28th Letter: Fathers Visit Wounded Sons (October 8, 1862)

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October 8, 1862: page 1

Camp near Winchester Va, Oct 8th- 62

Dear Sister- Again I will avail myself of the present opportunity to send you a few lines- I am enjoying good health and hope this may find you all likewise-

I have no news of interest to communicate- I have never heard from Rufe Shaw yet, nor have I any chance. Old Man Houston came here two days ago to see his son- they are both together at Shephardstown just this side of the River- I expect to hear some thing from him when Houston returns-

Photo is of Walter Scott Buford.

Click image of Walter Scott Buford to view source.

Uncle Newton is with Walter at Warrenton or Richmond, and most all the boys rcd letters by him except me, I was sure you would send a letter- I rcd one from Aunt Polly last week, they were all well, but did not have much to eat, as well as myself.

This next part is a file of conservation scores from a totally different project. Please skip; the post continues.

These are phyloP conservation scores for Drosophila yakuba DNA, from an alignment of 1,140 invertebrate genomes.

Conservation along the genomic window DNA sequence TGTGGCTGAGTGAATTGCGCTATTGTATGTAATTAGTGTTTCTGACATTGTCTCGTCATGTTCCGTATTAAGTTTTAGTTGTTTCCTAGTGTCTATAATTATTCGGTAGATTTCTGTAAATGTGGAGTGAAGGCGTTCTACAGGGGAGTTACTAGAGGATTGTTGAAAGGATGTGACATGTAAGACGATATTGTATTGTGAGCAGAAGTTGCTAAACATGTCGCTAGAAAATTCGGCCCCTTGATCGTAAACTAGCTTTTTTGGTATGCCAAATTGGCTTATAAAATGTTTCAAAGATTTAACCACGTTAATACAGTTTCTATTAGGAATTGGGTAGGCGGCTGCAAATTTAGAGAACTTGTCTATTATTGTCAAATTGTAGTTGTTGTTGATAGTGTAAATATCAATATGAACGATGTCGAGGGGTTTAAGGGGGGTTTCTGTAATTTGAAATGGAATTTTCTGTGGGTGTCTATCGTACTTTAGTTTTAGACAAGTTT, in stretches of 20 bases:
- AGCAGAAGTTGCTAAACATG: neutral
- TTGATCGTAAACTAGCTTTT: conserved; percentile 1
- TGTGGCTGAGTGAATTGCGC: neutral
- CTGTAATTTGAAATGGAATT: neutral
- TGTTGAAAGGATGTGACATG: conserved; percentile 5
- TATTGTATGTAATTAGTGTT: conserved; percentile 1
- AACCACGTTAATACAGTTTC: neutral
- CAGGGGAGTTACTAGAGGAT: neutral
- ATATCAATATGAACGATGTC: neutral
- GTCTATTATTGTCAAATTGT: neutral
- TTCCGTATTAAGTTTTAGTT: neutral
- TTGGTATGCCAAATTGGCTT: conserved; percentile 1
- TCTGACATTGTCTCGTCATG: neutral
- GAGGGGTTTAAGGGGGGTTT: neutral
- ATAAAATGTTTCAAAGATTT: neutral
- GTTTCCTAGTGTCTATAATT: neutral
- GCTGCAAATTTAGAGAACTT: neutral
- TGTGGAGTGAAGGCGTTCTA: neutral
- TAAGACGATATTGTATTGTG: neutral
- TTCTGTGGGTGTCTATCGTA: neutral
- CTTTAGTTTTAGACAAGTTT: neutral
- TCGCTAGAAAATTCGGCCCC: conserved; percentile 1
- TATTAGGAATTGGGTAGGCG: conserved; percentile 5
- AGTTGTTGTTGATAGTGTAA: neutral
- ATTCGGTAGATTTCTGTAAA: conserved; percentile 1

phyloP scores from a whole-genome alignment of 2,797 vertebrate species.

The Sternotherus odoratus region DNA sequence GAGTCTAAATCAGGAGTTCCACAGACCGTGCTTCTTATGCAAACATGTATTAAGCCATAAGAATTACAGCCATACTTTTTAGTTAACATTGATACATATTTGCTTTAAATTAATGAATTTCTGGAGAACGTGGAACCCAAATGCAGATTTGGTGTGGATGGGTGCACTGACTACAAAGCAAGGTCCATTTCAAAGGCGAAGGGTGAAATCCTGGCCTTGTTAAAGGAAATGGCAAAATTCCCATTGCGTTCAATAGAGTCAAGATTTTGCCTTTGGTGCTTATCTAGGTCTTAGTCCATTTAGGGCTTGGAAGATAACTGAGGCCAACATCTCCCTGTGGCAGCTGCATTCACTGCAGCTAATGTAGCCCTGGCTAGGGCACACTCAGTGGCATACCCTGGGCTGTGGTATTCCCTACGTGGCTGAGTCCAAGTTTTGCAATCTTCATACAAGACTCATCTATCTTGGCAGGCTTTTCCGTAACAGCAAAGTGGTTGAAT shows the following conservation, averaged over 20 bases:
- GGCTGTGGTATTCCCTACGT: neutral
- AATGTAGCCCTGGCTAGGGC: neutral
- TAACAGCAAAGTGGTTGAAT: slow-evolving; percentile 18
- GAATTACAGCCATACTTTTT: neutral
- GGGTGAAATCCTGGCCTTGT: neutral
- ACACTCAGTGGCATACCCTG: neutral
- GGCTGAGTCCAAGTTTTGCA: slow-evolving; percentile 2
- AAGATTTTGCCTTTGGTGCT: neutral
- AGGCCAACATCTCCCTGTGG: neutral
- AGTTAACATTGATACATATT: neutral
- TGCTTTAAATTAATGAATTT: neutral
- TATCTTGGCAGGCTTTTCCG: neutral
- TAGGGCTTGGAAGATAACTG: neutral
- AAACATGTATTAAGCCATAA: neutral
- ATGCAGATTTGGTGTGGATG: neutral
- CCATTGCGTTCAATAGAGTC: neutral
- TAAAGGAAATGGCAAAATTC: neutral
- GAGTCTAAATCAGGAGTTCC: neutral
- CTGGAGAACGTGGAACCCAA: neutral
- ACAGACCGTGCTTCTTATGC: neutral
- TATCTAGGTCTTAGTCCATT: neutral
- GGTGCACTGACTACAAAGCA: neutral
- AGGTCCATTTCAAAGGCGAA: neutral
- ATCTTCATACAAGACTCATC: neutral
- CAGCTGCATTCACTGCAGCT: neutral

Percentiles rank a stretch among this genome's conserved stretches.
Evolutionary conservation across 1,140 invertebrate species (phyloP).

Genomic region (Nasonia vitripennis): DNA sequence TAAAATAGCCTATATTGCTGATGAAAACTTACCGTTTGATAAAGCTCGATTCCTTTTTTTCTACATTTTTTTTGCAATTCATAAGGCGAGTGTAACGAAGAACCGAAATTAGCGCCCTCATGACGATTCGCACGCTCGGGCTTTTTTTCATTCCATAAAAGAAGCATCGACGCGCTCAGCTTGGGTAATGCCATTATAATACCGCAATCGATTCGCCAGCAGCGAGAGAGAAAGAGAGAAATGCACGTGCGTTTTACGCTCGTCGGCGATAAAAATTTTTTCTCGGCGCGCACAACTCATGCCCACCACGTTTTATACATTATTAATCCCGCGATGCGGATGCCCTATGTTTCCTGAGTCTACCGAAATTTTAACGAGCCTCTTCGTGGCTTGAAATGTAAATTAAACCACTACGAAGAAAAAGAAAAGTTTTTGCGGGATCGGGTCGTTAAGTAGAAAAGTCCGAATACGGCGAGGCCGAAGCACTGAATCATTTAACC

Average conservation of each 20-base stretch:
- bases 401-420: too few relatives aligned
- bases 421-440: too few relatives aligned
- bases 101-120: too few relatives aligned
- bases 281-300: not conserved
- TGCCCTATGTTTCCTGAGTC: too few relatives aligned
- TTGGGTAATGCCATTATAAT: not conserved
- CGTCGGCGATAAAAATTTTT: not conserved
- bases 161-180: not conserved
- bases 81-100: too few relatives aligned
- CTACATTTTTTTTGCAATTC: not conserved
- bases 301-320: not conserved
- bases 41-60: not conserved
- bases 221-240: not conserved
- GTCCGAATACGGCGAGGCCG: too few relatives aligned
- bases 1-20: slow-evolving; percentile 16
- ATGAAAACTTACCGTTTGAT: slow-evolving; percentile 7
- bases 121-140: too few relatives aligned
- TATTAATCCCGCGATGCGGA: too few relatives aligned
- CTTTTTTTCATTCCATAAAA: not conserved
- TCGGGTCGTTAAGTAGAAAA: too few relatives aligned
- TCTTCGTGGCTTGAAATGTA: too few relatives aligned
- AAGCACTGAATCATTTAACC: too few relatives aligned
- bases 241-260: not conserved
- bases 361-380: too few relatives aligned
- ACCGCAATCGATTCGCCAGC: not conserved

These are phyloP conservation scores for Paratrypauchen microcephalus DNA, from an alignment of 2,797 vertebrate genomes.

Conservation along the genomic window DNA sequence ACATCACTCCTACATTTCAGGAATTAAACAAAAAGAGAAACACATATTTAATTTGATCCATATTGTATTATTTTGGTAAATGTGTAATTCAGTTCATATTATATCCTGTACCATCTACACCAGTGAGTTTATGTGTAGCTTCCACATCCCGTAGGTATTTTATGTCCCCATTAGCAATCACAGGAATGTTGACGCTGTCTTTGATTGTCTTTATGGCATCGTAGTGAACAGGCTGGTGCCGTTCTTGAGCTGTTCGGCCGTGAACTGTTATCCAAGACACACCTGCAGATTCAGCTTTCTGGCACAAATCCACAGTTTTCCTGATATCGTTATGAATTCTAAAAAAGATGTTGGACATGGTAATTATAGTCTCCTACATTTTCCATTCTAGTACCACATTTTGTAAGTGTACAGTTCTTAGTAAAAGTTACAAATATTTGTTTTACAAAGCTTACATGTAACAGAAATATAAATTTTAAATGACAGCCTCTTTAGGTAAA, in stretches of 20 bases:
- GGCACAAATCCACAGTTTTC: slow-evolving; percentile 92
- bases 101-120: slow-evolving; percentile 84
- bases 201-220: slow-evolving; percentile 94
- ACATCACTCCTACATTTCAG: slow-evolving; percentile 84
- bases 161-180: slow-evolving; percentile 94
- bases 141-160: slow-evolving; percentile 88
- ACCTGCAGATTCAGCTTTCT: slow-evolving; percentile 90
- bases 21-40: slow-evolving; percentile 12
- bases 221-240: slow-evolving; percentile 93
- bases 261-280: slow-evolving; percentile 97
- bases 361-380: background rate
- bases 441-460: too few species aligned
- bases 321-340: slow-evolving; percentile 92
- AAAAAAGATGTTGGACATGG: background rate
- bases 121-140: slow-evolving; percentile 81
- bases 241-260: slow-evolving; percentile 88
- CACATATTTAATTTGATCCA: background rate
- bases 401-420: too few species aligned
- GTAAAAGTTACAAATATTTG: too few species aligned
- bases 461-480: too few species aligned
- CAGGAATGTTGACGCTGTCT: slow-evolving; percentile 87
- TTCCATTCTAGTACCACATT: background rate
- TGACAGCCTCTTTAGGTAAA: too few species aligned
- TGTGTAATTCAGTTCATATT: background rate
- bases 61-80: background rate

We have been here two weeks and have not eaten any thing, but beef and bread, and hardly enough of that and haven’t draw did drawn bacon but once- nor can we forage any, for they won’t let us out of the lines- and it won’t pay to buy any thing that is brought in to sell- apples 50 cts pr dozen, honey 1$ per lb- and so on

Our Rgt had just 100 men on drill this morning and this time last year, we had 800- We have now just about 150 for duty- the result of 6 fights that we have been in- I suppose you have heard all the particulars of our last fight by this time, if not let me know in your next & I will particularize-